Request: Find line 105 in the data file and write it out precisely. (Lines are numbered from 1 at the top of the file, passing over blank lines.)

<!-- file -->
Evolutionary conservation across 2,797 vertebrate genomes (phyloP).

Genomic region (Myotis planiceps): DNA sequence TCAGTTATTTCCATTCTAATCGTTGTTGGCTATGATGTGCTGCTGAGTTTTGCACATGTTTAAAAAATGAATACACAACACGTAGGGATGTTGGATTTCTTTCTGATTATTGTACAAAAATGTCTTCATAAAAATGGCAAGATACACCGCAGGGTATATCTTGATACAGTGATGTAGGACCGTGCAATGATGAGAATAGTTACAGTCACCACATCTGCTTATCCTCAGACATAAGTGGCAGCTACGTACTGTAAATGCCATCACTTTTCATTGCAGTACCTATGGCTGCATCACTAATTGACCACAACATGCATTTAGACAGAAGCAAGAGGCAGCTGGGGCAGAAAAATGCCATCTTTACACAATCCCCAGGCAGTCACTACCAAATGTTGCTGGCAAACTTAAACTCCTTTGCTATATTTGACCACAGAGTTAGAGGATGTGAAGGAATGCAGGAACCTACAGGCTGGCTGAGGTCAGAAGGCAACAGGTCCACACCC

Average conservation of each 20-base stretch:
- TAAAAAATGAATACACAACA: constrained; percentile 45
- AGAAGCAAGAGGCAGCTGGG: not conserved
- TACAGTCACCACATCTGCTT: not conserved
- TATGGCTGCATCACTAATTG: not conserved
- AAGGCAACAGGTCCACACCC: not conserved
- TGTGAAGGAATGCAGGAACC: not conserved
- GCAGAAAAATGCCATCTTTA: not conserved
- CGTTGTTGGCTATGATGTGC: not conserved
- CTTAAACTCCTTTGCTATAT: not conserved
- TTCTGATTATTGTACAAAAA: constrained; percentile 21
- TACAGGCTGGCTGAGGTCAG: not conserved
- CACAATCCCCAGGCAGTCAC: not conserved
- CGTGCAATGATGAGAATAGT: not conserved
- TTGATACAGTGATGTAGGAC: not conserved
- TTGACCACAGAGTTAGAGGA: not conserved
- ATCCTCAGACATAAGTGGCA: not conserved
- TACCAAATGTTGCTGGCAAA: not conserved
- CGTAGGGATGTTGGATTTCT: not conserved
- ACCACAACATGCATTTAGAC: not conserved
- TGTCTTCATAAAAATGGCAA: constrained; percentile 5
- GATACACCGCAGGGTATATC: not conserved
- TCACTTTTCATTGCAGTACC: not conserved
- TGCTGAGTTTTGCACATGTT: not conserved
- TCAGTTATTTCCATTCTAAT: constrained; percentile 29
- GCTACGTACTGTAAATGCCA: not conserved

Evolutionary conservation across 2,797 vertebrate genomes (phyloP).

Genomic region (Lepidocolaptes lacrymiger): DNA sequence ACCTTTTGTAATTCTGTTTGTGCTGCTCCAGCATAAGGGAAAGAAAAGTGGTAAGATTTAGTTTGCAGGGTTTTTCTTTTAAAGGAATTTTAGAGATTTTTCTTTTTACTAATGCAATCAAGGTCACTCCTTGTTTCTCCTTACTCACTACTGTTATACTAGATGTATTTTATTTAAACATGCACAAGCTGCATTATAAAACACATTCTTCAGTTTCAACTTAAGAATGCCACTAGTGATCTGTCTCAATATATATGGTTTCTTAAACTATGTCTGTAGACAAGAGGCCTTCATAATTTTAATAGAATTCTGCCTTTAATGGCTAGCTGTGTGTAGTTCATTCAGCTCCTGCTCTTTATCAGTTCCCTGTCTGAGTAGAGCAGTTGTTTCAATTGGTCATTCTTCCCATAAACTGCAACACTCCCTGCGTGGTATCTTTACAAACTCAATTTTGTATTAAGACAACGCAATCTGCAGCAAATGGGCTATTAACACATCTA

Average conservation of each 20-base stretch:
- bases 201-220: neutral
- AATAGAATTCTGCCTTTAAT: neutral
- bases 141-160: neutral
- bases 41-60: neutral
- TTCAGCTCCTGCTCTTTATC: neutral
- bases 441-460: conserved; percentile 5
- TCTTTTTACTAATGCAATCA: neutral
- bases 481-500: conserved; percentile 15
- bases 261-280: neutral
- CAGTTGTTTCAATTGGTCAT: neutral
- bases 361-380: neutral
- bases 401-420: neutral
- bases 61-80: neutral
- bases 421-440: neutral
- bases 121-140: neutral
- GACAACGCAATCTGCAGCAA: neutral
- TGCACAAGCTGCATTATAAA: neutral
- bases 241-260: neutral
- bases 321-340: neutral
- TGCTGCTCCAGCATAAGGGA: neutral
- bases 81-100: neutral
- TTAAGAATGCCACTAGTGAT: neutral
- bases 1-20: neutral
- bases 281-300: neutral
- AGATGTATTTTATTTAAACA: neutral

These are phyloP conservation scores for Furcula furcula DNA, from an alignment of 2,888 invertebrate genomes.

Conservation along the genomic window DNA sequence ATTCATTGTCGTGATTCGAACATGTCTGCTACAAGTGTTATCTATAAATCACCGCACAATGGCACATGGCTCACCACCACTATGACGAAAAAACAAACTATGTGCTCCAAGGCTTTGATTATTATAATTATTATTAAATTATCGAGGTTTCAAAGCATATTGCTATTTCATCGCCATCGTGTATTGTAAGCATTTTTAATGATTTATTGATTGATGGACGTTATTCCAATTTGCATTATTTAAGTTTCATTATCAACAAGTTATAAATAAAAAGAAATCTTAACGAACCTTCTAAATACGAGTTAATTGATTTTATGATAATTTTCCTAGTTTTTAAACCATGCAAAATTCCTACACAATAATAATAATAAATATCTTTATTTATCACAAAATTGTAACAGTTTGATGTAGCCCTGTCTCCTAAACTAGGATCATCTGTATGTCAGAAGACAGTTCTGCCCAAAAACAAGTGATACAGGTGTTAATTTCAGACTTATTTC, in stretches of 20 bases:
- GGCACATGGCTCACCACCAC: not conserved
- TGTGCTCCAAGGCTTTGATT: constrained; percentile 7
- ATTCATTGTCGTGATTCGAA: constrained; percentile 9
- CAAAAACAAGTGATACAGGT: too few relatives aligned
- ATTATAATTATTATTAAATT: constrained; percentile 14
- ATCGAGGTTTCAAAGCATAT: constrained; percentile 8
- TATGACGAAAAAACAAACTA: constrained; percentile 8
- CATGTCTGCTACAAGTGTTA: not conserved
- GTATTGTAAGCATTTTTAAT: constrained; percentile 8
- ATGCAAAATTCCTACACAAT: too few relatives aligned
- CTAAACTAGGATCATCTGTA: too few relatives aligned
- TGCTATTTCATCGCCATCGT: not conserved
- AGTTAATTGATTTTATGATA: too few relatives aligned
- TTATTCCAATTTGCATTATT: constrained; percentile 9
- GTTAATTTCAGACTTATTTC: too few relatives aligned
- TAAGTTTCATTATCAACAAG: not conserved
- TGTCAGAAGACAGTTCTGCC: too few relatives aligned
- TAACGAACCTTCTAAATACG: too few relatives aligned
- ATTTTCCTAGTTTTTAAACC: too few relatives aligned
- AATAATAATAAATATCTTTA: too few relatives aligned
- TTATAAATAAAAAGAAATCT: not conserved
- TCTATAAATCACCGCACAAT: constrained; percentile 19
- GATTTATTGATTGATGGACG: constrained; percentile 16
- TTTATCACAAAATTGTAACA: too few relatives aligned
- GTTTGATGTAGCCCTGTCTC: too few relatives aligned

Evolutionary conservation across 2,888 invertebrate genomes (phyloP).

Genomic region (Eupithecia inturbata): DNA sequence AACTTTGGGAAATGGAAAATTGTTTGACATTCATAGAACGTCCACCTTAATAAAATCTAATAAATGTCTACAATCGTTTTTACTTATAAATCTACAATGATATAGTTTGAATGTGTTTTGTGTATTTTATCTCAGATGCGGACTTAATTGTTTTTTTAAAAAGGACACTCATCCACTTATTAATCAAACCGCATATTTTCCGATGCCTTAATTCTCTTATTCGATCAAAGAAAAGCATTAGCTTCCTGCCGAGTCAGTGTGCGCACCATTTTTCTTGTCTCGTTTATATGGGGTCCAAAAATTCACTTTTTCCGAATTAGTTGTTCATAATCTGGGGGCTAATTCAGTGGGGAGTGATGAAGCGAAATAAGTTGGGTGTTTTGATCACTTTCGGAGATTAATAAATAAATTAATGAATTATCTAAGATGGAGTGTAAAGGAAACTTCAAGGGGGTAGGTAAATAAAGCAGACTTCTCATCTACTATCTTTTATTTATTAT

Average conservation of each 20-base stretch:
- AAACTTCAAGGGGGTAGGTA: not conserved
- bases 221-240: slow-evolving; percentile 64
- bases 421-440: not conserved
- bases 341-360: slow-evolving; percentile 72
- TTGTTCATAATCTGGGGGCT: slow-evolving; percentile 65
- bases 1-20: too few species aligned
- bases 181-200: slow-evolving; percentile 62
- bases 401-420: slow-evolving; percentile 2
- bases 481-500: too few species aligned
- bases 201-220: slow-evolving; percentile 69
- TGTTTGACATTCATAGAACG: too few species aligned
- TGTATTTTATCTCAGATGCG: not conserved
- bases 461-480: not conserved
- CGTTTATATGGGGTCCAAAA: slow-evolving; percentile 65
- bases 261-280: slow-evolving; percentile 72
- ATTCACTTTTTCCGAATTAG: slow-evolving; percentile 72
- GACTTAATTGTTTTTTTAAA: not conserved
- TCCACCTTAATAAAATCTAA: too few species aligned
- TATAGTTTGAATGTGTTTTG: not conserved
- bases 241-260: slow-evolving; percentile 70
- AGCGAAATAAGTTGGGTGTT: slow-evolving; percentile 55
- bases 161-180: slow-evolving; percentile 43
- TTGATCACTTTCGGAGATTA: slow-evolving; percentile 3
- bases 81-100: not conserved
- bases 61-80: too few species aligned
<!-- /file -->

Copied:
- TATAGTTTGAATGTGTTTTG: not conserved